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Presumptive comp bill for nuclear site workers moves forward

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A bill that would cover cancer and other illnesses under presumption for workers at the decommissioned Hanford nuclear site in Hanford, Washington, is now in the hands of the state Senate after passing the House on Friday on a 69-29 vote. 

The federally operated site, which has gone by several names since it opened in 1943, is known for having manufactured the plutonium used in one of the atomic bombs dropped in Japan in 1945. Today, as well as in House Bill 1723, it is known as “the Hanford site.” 

Recent media reports shed light on the site’s toxic smells and anecdotes of former workers suffering from cancer and other ailments.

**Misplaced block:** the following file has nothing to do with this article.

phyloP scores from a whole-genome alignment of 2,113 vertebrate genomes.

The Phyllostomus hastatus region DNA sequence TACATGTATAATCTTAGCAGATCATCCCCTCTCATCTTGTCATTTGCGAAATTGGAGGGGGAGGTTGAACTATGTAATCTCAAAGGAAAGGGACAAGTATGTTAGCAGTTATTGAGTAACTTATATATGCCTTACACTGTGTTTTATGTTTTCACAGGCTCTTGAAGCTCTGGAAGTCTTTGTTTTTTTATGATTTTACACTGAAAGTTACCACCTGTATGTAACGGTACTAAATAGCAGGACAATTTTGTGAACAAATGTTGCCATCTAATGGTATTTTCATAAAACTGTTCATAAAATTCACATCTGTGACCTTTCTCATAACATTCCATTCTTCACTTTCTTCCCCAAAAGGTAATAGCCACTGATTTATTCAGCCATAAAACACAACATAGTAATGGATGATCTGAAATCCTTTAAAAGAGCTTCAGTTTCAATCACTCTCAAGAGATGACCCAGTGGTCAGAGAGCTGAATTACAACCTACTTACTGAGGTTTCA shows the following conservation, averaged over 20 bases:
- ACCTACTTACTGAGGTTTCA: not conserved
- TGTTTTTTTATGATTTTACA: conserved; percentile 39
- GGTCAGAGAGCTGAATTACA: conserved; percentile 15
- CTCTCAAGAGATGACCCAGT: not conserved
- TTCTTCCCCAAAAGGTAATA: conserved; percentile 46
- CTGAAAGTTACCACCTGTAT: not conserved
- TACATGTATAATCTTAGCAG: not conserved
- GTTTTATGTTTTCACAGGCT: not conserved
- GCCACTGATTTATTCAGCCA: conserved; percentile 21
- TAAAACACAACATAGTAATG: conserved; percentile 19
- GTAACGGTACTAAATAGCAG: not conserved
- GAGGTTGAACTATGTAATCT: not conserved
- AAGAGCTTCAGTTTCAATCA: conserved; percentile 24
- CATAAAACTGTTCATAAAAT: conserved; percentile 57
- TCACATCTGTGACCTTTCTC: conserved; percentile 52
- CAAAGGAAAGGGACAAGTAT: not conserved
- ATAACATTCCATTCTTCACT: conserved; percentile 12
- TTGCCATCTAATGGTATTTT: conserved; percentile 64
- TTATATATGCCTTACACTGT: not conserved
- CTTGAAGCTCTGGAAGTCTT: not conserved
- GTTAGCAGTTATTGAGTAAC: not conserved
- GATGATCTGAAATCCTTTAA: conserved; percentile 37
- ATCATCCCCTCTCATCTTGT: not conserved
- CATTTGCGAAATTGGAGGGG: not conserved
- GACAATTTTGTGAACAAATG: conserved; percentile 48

The bill, introduced by state Rep. Larry Haler, R-Richland, a former 40-year employee at the site, would establish presumption under the state’s workers compensation laws for workers who suffer from specific cancers, including leukemia, lung cancer, bone cancer, kidney cancer, lymphoma and other cancers affecting more than a dozen body parts, according to the House-approved draft of the proposal legislation.

Several changes were made to the bill since it was first introduced, including the addition of clauses related to hereditary diseases and lifestyle choices: “This presumption of occupational disease may be rebutted by clear and convincing evidence. Such evidence may include, but is not limited to, use of tobacco products, physical fitness and weight, lifestyle, hereditary factors, and exposure from other employment or non-employment activities.” 

The bill covers any worker or contractor who worked on-site for more than one eight-hour shift. 

Without a presumption law, workers who suffered from cancer and other illness have had to prove their illness arose out of employment. 

The bill was sent to the Senate’s Commerce, Labor and Sports committee Monday.